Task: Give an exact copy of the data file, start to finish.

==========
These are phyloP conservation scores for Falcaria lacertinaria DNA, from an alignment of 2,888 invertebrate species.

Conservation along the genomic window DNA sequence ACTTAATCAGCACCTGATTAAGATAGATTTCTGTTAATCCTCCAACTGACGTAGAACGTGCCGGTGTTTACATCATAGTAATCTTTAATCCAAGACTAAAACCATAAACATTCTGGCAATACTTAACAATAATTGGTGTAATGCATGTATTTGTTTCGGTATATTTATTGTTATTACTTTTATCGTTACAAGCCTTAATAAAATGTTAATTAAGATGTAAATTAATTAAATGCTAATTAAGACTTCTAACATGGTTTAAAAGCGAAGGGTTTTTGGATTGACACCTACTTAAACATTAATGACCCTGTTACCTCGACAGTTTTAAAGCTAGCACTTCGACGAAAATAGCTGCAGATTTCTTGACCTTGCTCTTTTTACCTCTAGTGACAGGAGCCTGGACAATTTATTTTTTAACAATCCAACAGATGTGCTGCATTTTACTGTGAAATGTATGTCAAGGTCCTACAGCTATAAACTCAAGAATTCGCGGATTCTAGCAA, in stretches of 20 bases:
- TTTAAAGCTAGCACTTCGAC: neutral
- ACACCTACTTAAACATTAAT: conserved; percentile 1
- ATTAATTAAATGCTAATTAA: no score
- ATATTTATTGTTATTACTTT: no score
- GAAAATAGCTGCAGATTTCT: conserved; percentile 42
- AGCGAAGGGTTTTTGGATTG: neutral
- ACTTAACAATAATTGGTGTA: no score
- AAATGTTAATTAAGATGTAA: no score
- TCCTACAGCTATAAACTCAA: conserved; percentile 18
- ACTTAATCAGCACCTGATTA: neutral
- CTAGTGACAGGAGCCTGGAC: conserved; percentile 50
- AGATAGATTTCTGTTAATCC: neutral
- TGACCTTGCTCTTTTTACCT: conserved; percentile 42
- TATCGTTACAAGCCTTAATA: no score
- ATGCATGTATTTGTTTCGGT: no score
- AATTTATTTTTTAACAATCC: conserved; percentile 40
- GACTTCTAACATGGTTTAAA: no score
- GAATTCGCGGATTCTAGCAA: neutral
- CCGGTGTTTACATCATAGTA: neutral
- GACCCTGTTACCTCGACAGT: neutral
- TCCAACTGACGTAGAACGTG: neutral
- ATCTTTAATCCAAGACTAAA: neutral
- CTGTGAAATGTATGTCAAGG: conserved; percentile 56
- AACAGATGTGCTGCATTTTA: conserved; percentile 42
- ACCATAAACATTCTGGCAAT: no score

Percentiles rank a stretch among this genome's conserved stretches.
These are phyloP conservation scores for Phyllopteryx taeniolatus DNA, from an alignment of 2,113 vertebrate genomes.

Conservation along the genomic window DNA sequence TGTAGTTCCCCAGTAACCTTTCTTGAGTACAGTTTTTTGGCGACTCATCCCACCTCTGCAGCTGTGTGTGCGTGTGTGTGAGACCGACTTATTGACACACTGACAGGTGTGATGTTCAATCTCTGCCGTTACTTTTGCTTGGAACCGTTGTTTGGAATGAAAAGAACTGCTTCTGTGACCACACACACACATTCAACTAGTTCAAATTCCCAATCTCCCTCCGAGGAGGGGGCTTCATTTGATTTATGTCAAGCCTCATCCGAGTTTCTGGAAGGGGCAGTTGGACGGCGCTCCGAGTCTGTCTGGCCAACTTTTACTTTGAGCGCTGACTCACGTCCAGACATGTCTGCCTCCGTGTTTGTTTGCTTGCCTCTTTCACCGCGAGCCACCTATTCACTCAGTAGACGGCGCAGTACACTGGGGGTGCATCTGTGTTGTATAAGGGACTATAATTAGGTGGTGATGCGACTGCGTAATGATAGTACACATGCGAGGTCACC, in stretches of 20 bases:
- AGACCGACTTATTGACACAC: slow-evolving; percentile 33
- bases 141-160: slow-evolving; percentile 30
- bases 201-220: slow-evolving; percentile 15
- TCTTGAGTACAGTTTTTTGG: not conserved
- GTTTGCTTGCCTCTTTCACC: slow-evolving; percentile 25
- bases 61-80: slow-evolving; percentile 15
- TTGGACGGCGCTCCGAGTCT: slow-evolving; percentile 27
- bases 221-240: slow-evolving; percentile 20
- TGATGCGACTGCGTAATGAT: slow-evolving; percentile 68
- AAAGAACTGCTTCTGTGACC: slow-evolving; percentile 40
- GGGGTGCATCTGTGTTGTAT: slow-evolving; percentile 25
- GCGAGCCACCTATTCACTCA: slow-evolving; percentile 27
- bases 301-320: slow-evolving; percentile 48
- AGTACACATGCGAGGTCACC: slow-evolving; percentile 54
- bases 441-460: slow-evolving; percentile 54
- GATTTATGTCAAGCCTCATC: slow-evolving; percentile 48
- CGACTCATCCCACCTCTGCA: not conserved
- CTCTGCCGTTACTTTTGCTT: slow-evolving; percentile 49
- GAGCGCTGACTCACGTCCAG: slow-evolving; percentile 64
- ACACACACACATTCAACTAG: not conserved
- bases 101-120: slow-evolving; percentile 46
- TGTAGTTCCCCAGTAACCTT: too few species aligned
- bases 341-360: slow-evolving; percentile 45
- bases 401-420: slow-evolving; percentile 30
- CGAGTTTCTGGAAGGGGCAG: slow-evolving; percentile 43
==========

These are phyloP conservation scores for Falcaria lacertinaria DNA, from an alignment of 2,888 invertebrate species.

Conservation along the genomic window DNA sequence ACTTAATCAGCACCTGATTAAGATAGATTTCTGTTAATCCTCCAACTGACGTAGAACGTGCCGGTGTTTACATCATAGTAATCTTTAATCCAAGACTAAAACCATAAACATTCTGGCAATACTTAACAATAATTGGTGTAATGCATGTATTTGTTTCGGTATATTTATTGTTATTACTTTTATCGTTACAAGCCTTAATAAAATGTTAATTAAGATGTAAATTAATTAAATGCTAATTAAGACTTCTAACATGGTTTAAAAGCGAAGGGTTTTTGGATTGACACCTACTTAAACATTAATGACCCTGTTACCTCGACAGTTTTAAAGCTAGCACTTCGACGAAAATAGCTGCAGATTTCTTGACCTTGCTCTTTTTACCTCTAGTGACAGGAGCCTGGACAATTTATTTTTTAACAATCCAACAGATGTGCTGCATTTTACTGTGAAATGTATGTCAAGGTCCTACAGCTATAAACTCAAGAATTCGCGGATTCTAGCAA, in stretches of 20 bases:
- TTTAAAGCTAGCACTTCGAC: neutral
- ACACCTACTTAAACATTAAT: conserved; percentile 1
- ATTAATTAAATGCTAATTAA: no score
- ATATTTATTGTTATTACTTT: no score
- GAAAATAGCTGCAGATTTCT: conserved; percentile 42
- AGCGAAGGGTTTTTGGATTG: neutral
- ACTTAACAATAATTGGTGTA: no score
- AAATGTTAATTAAGATGTAA: no score
- TCCTACAGCTATAAACTCAA: conserved; percentile 18
- ACTTAATCAGCACCTGATTA: neutral
- CTAGTGACAGGAGCCTGGAC: conserved; percentile 50
- AGATAGATTTCTGTTAATCC: neutral
- TGACCTTGCTCTTTTTACCT: conserved; percentile 42
- TATCGTTACAAGCCTTAATA: no score
- ATGCATGTATTTGTTTCGGT: no score
- AATTTATTTTTTAACAATCC: conserved; percentile 40
- GACTTCTAACATGGTTTAAA: no score
- GAATTCGCGGATTCTAGCAA: neutral
- CCGGTGTTTACATCATAGTA: neutral
- GACCCTGTTACCTCGACAGT: neutral
- TCCAACTGACGTAGAACGTG: neutral
- ATCTTTAATCCAAGACTAAA: neutral
- CTGTGAAATGTATGTCAAGG: conserved; percentile 56
- AACAGATGTGCTGCATTTTA: conserved; percentile 42
- ACCATAAACATTCTGGCAAT: no score

Percentiles rank a stretch among this genome's conserved stretches.
These are phyloP conservation scores for Phyllopteryx taeniolatus DNA, from an alignment of 2,113 vertebrate genomes.

Conservation along the genomic window DNA sequence TGTAGTTCCCCAGTAACCTTTCTTGAGTACAGTTTTTTGGCGACTCATCCCACCTCTGCAGCTGTGTGTGCGTGTGTGTGAGACCGACTTATTGACACACTGACAGGTGTGATGTTCAATCTCTGCCGTTACTTTTGCTTGGAACCGTTGTTTGGAATGAAAAGAACTGCTTCTGTGACCACACACACACATTCAACTAGTTCAAATTCCCAATCTCCCTCCGAGGAGGGGGCTTCATTTGATTTATGTCAAGCCTCATCCGAGTTTCTGGAAGGGGCAGTTGGACGGCGCTCCGAGTCTGTCTGGCCAACTTTTACTTTGAGCGCTGACTCACGTCCAGACATGTCTGCCTCCGTGTTTGTTTGCTTGCCTCTTTCACCGCGAGCCACCTATTCACTCAGTAGACGGCGCAGTACACTGGGGGTGCATCTGTGTTGTATAAGGGACTATAATTAGGTGGTGATGCGACTGCGTAATGATAGTACACATGCGAGGTCACC, in stretches of 20 bases:
- AGACCGACTTATTGACACAC: slow-evolving; percentile 33
- bases 141-160: slow-evolving; percentile 30
- bases 201-220: slow-evolving; percentile 15
- TCTTGAGTACAGTTTTTTGG: not conserved
- GTTTGCTTGCCTCTTTCACC: slow-evolving; percentile 25
- bases 61-80: slow-evolving; percentile 15
- TTGGACGGCGCTCCGAGTCT: slow-evolving; percentile 27
- bases 221-240: slow-evolving; percentile 20
- TGATGCGACTGCGTAATGAT: slow-evolving; percentile 68
- AAAGAACTGCTTCTGTGACC: slow-evolving; percentile 40
- GGGGTGCATCTGTGTTGTAT: slow-evolving; percentile 25
- GCGAGCCACCTATTCACTCA: slow-evolving; percentile 27
- bases 301-320: slow-evolving; percentile 48
- AGTACACATGCGAGGTCACC: slow-evolving; percentile 54
- bases 441-460: slow-evolving; percentile 54
- GATTTATGTCAAGCCTCATC: slow-evolving; percentile 48
- CGACTCATCCCACCTCTGCA: not conserved
- CTCTGCCGTTACTTTTGCTT: slow-evolving; percentile 49
- GAGCGCTGACTCACGTCCAG: slow-evolving; percentile 64
- ACACACACACATTCAACTAG: not conserved
- bases 101-120: slow-evolving; percentile 46
- TGTAGTTCCCCAGTAACCTT: too few species aligned
- bases 341-360: slow-evolving; percentile 45
- bases 401-420: slow-evolving; percentile 30
- CGAGTTTCTGGAAGGGGCAG: slow-evolving; percentile 43